The prosecution also tried to undermine earlier testimony from one of their own witnesses — Jackson's ex-wife Deborah Rowe — by calling an investigator who said Rowe told him last year Jackson was a "sociopath."
The testimony on Tuesday came as the prosecution neared the end of its case.
Jackson, 46, is accused of molesting a 13-year-old boy at his Neverland ranch in February or March 2003, giving him alcohol and conspiring to hold the accuser's family captive to get them to rebut a damaging documentary about the pop star.
The detailed analysis of Jackson's multimillion-dollar empire was brought into the trial over vehement objections from defense attorneys who said it was irrelevant to the case and was based on hearsay statements contained in memos from various financial advisers.
CBS News Correspondent Steve Futterman reports that Jackson may be the king of pop, but he seems to not be able to keep a reign on his own finances.
There have been rumors about Jackson's dire financial condition for years, but this was the first time so many details were laid out in court, Futterman reports. A forensic accountant testified that as of 2002 and 2003 Jackson had massive debts.
Judge Rodney S. Melville instructed jurors they were not to consider the accounting figures "for the truth of the matter" but merely to show how the expert reached his conclusions.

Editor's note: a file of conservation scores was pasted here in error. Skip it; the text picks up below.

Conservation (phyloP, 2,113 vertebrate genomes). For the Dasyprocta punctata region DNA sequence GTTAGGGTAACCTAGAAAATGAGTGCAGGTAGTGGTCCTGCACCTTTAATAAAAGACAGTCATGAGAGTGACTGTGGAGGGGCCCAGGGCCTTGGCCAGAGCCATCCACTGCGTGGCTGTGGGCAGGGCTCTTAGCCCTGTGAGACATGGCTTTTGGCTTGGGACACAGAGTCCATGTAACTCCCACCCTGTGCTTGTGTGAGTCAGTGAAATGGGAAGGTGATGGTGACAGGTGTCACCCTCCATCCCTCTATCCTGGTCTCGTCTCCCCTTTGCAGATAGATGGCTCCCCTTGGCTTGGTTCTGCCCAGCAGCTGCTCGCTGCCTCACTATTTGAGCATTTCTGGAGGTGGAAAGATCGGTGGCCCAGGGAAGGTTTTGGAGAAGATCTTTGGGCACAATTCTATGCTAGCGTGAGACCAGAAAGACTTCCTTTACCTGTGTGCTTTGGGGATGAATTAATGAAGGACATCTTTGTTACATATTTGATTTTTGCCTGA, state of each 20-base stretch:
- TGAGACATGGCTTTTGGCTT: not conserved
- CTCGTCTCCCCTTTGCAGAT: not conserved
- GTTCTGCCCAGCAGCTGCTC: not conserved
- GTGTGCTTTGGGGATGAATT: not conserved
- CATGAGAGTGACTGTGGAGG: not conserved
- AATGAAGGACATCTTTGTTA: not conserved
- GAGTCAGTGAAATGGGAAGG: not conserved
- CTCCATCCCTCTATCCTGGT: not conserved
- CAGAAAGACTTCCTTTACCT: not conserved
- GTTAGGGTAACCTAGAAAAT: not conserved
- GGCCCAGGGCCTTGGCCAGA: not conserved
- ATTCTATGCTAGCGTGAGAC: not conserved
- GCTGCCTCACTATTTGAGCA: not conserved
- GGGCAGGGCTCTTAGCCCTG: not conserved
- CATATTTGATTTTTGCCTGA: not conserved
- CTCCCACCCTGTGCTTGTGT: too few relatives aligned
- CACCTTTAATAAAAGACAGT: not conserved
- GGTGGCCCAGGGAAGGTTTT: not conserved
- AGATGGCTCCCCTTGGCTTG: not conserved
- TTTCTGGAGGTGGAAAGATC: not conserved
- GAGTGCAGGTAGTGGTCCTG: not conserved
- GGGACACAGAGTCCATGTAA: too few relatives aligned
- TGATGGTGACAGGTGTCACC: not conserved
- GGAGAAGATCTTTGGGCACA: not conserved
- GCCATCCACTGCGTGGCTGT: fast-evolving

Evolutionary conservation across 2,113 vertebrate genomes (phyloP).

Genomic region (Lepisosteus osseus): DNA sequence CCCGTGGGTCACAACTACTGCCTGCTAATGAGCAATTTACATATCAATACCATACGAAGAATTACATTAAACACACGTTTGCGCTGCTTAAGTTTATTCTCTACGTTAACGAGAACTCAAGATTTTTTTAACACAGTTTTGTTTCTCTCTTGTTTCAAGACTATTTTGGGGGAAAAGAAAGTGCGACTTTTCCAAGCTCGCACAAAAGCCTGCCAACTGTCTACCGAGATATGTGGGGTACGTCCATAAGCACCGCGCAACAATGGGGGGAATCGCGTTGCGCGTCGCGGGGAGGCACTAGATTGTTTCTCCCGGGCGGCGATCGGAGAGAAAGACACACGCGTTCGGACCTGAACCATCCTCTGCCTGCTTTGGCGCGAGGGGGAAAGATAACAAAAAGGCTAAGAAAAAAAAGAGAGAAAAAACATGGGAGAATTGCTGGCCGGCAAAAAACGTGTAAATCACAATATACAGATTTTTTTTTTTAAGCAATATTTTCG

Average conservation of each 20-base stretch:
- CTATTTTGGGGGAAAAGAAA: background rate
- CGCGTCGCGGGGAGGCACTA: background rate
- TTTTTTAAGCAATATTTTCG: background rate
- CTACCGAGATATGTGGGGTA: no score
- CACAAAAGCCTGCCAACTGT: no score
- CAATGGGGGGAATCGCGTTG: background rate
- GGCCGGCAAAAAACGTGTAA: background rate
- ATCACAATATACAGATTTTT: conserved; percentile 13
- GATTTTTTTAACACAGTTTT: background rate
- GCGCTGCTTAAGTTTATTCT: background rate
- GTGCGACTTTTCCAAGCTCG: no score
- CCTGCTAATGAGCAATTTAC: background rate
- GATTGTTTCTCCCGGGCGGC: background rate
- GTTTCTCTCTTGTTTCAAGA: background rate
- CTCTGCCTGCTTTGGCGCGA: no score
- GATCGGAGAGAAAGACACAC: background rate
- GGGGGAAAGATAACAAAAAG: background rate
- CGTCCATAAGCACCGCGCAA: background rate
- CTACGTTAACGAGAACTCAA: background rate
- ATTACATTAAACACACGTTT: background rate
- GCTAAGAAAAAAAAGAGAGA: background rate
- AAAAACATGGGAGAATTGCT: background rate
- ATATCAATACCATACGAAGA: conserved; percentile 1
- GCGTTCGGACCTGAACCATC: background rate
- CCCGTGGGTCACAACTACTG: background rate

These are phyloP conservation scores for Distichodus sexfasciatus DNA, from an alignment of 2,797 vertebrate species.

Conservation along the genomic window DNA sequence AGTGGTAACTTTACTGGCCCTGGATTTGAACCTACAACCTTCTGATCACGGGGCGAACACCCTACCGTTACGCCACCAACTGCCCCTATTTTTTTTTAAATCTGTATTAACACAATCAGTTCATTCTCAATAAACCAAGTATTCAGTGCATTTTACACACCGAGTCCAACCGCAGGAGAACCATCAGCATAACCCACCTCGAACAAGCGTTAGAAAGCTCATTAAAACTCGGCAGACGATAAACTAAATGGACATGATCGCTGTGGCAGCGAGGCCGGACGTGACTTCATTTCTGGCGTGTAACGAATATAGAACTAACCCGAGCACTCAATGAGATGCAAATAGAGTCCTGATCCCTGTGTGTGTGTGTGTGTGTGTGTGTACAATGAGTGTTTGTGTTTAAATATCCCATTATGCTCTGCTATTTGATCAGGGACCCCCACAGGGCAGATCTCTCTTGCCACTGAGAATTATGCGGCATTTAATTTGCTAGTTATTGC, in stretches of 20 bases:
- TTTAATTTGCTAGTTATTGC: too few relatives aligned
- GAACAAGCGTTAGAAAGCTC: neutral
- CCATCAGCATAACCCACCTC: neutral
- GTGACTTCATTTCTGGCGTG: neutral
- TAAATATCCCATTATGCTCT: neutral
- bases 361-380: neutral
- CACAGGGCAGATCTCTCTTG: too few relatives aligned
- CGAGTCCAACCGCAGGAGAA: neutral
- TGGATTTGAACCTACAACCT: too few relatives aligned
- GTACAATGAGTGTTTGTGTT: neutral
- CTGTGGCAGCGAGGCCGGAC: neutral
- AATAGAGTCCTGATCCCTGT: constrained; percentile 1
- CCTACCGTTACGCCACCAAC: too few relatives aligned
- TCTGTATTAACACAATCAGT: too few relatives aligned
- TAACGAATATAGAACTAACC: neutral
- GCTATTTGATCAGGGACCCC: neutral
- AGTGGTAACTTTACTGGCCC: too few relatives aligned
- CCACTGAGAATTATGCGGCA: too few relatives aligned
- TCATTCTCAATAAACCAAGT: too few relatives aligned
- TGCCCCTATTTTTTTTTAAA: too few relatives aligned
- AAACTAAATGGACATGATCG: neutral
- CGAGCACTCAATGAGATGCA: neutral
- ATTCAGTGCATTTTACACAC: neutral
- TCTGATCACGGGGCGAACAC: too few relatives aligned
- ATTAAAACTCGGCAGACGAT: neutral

Under questioning by Deputy District Attorney Gordon Auchincloss, forensic accountant John Duross O'Bryan traced Jackson's assets and liabilities from 1999 to 2004.
The witness said he obtained only one balance sheet, from June 30, 2002, and it showed Jackson with a net worth of negative $285 million. He said this included assets of $130 million and liabilities of $415 million.
He said the balance sheet was prepared on a tax basis and assets listed might actually have higher values.
"There was an ongoing cash crisis, not enough cash to pay bills," Duross O'Bryan testified.
He said he formed his opinions by reading through boxes of memos exchanged by Jackson's financial managers over the years, and he told of a warning to Jackson that if his overspending continued he might be forced to sell off his two greatest assets, the catalogue of his own songs and the Sony-ATV catalogue which contains rights to the works of numerous other artists including the Beatles.
The witness said even selling the catalogues would be problematic because that would incur a huge tax liability.
Defense attorney Thomas Mesereau Jr. said the catalogue was worth $1 billion in 2003, and there have been estimates it's now worth between $4 billion and $5 billion.